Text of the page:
This definition of habits differs from tasks in that tasks are things you’re trying to get done, but not repeat regularly after a specific trigger. It’s different from goals in that a goal usually requires a series of tasks or habits to achieve over a long period. If you’re trying to achieve a goal, ask what habits can be created to reach that goal.
Finally, if you need to make a dramatic change because of an urgent situation … you’ll need really strong motivation and accountability. Yes, define five habits you’re going to create right now, but have a coach who will make sure you’re doing them. Put everything else in your life aside as you focus on these urgent habits. Honestly, I don’t think most people can make them last for a long time, and most people don’t need to create five at once. If you have more than five months to live, you can create one at a time.
Q: My new habit is morning yoga. You say only 2 or 3 poses but I started with a series of 8 poses for 6 minutes. It’s not correct? I made it in the morning but in the weekend I’m thinking of doing yoga in other hour because usually Saturday and Sunday I run in the morning: is this possible or will I break the habit?
Leo: I recommend doing it for only 1-2 minutes. I know 6 minutes sounds doable, but remember that we’re focusing on the skill of habit creation here, not doing the ideal yoga routine. The skill is better practiced with something that will only take a minute or two at first.
Also, don’t change your routine on the weekends. It’s not the best way to form a habit. I recommend doing your yoga for 2 minutes, then going on your run.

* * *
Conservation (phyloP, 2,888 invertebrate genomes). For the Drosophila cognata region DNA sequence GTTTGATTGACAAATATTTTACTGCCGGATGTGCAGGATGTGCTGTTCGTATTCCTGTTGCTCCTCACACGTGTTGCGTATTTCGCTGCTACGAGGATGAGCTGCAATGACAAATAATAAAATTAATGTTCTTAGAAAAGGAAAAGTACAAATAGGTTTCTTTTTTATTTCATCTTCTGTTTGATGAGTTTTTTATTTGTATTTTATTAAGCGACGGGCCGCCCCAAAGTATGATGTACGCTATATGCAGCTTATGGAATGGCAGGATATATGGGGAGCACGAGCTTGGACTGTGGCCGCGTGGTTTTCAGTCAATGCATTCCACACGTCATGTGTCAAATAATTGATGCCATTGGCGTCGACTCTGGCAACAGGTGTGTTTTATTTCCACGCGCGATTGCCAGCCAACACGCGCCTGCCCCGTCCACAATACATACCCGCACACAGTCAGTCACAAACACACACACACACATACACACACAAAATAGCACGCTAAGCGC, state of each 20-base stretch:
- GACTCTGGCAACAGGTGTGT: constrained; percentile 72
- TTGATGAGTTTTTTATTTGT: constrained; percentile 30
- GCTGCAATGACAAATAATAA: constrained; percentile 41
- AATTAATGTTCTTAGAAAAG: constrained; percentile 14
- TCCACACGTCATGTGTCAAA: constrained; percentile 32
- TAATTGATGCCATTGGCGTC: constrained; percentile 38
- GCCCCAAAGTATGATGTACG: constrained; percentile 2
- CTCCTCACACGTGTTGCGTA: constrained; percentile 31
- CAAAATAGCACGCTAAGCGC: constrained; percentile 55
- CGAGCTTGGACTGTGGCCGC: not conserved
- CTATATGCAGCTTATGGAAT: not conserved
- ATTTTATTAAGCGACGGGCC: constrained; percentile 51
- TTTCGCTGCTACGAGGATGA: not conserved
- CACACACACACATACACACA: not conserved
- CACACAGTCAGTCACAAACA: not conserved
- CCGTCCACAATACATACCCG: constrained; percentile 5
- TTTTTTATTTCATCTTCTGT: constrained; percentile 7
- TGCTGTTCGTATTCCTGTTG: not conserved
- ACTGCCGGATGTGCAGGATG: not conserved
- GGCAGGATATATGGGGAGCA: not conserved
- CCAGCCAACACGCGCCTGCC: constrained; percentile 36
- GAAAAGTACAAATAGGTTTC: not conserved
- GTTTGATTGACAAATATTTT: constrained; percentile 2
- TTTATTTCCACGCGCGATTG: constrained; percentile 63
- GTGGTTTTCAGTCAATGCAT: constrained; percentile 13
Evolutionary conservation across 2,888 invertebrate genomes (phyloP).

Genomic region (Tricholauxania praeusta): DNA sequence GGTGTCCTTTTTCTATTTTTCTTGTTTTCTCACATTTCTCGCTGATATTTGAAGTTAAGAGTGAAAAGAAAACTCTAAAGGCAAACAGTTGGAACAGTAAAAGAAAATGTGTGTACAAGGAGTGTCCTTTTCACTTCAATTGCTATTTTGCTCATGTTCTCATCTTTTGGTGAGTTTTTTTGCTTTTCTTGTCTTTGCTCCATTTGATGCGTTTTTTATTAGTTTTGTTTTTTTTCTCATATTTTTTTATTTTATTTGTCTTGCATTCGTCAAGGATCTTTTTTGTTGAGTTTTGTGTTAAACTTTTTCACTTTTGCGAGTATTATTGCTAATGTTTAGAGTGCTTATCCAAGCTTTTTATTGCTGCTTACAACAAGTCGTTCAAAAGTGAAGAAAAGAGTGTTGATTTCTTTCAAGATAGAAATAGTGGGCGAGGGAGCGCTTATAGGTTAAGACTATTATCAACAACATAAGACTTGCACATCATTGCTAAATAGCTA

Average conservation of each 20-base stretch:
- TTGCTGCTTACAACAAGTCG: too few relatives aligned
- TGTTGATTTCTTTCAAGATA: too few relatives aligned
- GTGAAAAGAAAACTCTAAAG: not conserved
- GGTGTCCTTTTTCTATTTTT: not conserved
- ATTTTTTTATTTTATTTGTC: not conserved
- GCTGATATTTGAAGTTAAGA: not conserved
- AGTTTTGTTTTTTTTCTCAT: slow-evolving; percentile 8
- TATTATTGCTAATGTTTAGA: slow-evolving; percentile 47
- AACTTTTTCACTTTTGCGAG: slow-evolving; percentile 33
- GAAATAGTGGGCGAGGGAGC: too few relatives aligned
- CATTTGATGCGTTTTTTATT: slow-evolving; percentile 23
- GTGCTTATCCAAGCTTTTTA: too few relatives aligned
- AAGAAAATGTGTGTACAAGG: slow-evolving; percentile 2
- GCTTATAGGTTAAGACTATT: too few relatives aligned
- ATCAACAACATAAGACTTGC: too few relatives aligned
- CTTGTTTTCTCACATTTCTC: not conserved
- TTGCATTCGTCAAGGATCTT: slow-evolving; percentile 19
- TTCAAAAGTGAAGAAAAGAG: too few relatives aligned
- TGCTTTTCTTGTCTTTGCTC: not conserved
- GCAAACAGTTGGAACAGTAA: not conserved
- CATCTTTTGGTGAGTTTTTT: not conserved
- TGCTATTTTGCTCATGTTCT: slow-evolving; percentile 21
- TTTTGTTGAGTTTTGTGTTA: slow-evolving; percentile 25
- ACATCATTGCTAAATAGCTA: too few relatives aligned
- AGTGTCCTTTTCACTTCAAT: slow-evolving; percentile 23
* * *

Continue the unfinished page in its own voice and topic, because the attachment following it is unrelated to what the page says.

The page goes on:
Q: I want to try and tidy my house which is very untidy. I need to make an effort to do something towards it every day I don’t feel that choosing a simple habit (e.g. stretching) is the answer for me because it does not address the real problem which is I want to tidy at least one room for Christmas. I just feel overwhelmed and don’t know where to start but I am determined to work on it, but it is difficult. Any advice would be gratefully received.
Leo: Work for two minutes a day tidying up the room. Yes, that’s too short … you can do a minute or two longer if you really feel like it, but have a minimum of two minutes. This will conquer the overwhelming feeling, and will help you learn about the skill of creating habits. Once you’ve made a dent in the room’s mess, it will be easier to do the rest on a weekend â€” which won’t be your habit, but will be a task/project that you want to complete by Christmas. Focus right now on the habit, not the project.
Q: My accountability team checks in that they have done their habit — I am checking in that I haven’t accomplished it and feel like a failure! My habit is to eat sitting down — I pick and lick and bite when I’m cooking or when I’m upset and need some care or comfort — I have a team and reminders and all that but still I have only won 1/3 days. I feel like the odd one on my team checking in that I haven’t done it and instead of learning it feels like failure — thoughts?
Leo: If you aren’t doing your habit this week, then it is too hard. Choose an easier habit: drink a glass of water, or eat a fruit or vegetable. Don’t try to break a bad habit (licking and picking at the food) this month, as that’s an advanced habit skill. Instead, focus on doing something new that isn’t displacing a bad habit. You’ll get to the bad habits later.
But also: don’t feel bad if you mess up, just see it as a sign that something needs to be adjusted. If you have to report on failure to your teammates, take that as a signal that you need to change something. In this case, you should choose a new habit and start on it tomorrow.
Q: How do you pick a trigger that works for your new habit? I’ve tried using my morning routine because it’s more consistent than time after work. It turns out, for instance, that the best time for me to meditate isn’t before I’m completely awake in the morning. If I try to fit it in later in the day, I’ve got too much else going on to do it consistently. Just curious what works for you.
Leo: Stick to morning meditation. You won’t do it very well, but that’s OK. You’ll get better at it with practice, and the key this month isn’t to meditate perfectly, but to learn about how to create the habit. All you have to do is sit down to meditate, and you can check off that day as a success.